As I’ve already made a pair of posts on this predicament I’ll link here and here.
Self-publishing has been on my mind more and more frequently. This is largely due to the artistic freedom that self-publishing often provides that trade publishing abstains from gifting creators.
This is not the only reason. The average cost of professional editing, can reach staggering amounts. Especially concerning that one does not (or is at least discouraged from) hire a single editor. (Such as line editors, copy-editors, proof-reading, etc) Rather it is pressured that one ought to hire a suite of editors. This being that each editor has their own unique central function, the secondary reasoning behind it is that multiple editors will mean a more refined work, and pesky little grammar or story edits that need to be tended to will. Probably. (Authors note that even after having several waves of editors typos and other errors remain. Expected really.)
This is of course is on top of beta-readers, the amount of which is usually recommended around five or six to twelve or more. The more the better—but finding beta readers who will do it for free or mutual beta-reading as compensation is unlikely. Most require monetary payment, which is understandable and comparatively to editors, far more reasonable . I’ve payed one beta reader (and she was invaluable to me. I can’t thank her enough) and that ran me about 100 dollars for the Grand Order which was at the time was around 80 thousand words. The work is now at 122K words. Largely through edits. A major complaint for even my partial-beta readers was that the book moved too quickly. I’ve done well to amend this in some capacity that I hope is adequate.
Anyhow, this is all well and good for an author who has income that they can cast at the editors, and beta readers (again good investment, but can add up), for a work that probably won’t return monetary value that would put one in the green. Rather, most writers don’t see such benefit, and it is well known that authors generally write to write, not to make truck loads of cash, movie deals and talk show opportunities.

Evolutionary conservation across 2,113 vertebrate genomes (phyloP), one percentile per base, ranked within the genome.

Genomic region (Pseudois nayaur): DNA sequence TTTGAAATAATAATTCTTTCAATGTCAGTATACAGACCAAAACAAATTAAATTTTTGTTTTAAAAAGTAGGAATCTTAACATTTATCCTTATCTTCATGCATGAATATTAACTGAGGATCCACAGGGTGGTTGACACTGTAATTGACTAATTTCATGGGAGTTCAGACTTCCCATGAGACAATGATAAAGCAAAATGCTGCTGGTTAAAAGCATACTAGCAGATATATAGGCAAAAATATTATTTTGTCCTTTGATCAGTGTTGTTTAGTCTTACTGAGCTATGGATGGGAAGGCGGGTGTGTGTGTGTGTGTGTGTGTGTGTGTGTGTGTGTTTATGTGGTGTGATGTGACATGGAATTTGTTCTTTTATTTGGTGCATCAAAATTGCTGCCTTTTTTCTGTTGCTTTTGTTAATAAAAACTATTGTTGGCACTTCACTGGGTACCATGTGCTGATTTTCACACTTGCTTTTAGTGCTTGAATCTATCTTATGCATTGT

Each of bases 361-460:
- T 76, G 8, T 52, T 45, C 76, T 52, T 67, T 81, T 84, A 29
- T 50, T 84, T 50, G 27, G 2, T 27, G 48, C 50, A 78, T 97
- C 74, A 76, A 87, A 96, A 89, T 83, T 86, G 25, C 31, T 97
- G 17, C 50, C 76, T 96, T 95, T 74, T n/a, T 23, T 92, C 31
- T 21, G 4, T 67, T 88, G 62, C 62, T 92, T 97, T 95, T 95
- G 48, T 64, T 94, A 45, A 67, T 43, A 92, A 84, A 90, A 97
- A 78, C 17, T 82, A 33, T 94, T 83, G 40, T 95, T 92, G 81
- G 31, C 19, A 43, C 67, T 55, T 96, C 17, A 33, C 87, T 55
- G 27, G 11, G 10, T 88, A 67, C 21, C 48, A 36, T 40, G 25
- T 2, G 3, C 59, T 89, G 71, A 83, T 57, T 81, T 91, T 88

There is the option, to self-publish my work with only self-editing. I’ve purchased a program that can isolate potential flaws and I go through and edit what I feel is appropriate. It is a machine so it’s not perfect, but it has helped me edit greatly, and only at 80 dollars. Compare to 2,500$ for a copy-editor, who no doubt would be superior but would cause me to starve, or lose my lights. And that’s just one of the recommended editors one is supposed to hire.
there is the other, original option: Traditional Publishing. Which still is attractive, but in many cases as authors and editors have reported, many publishing houses will shift and alter your work to fit the parameters that they believe will sell the most. Your title can be changed, the art will probably be dictated and the content may be changed to fit what the house wants. This is symptomatic of an author entering the commercial domain. It is difficult to argue with people trained to beautify manuscripts and get them ready for display. However, I do not want my work to be conformed to a common stereotype of supernatural fantasy books.
I do not want characters or content altered to fit some predicted audience. There’s murder, gore, sexual indulgences, adventure, romance, horror, action, mystery and so on and for any of it to be pruned to fit into a neat box would be defeating the purpose of my writing.
as it stands I’ve hit up 18 agents and haven’t yet met the one interested in my work. This is a low number, and expected, but in the ocean there’s a small number who might actually be interested in my work. I haven’t abandoned looking for an agent for I don’t know what to do otherwise.